How policy can be made to deliver healthy cities is the subject of a report published today.
The Policy Exchange thinktank examined city regions in five countries where urban issues similar to UK cities had been addressed, to see how they designed and delivered urban policy.
The report concluded that regeneration, and urban policy more widely, are worldwide issues. Many cities around the globe face similar issues to British cities - bringing business in, developing labour markets, addressing poverty and segregation, and encouraging people to migrate back to the city.
Flexible, effective and accountable city-led regeneration characterised by strong local leadership and innovative policy formulation was found in Hong Kong, Amsterdam and the Ruhr.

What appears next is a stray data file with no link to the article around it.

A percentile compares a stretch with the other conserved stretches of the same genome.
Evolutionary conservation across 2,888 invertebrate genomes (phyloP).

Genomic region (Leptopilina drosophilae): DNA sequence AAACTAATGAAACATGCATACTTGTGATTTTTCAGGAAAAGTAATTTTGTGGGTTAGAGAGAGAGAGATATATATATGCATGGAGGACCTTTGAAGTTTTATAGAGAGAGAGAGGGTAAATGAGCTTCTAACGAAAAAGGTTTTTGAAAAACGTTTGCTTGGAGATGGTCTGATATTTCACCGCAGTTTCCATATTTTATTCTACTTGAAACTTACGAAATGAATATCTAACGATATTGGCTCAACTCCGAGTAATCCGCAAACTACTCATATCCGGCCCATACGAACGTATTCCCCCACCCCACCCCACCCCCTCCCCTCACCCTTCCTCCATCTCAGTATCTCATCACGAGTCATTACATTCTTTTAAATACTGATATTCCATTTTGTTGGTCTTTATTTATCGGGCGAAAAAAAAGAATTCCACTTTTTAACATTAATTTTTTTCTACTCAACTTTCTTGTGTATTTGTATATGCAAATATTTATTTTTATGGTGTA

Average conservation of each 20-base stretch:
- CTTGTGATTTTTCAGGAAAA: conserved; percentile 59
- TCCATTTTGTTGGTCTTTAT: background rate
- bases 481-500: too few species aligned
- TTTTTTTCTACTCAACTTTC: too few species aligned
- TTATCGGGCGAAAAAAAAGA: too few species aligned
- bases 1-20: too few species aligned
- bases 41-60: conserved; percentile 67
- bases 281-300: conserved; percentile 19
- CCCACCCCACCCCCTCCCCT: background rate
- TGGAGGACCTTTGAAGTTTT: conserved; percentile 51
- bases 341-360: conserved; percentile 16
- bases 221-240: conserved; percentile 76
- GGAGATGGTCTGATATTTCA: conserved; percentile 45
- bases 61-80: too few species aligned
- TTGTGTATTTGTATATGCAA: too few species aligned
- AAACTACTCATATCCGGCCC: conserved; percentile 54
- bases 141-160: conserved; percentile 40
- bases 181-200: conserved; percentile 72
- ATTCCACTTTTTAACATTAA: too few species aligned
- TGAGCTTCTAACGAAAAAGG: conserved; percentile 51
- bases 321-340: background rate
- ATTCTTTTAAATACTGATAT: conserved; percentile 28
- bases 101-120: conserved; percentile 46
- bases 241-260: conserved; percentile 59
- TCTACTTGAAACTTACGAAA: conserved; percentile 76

Policy Exchange chief economist and report author Oliver Marc Hartwich said: “Collectively, the message from these cities is clear: the most successful have the powers and ambition to initiate change, the freedoms to think and be innovative with policy, and the mechanisms to hold local change to account. Giving cities powers alone, however, cannot buck geography. The most successful also benefit strongly from their location, size and accessibility, and these are sometimes difficult areas to bring within the bounds of policy.
“What British cities need is the flexibility and the power to make their own decisions. There is no one-size-fits-all approach to regenerating and reviving very different cities across the country. We must also be open to the fact that for some cities shrinking in size may be the best way to make them attractive again. We will explore these issues in our next report, to be published later this year.”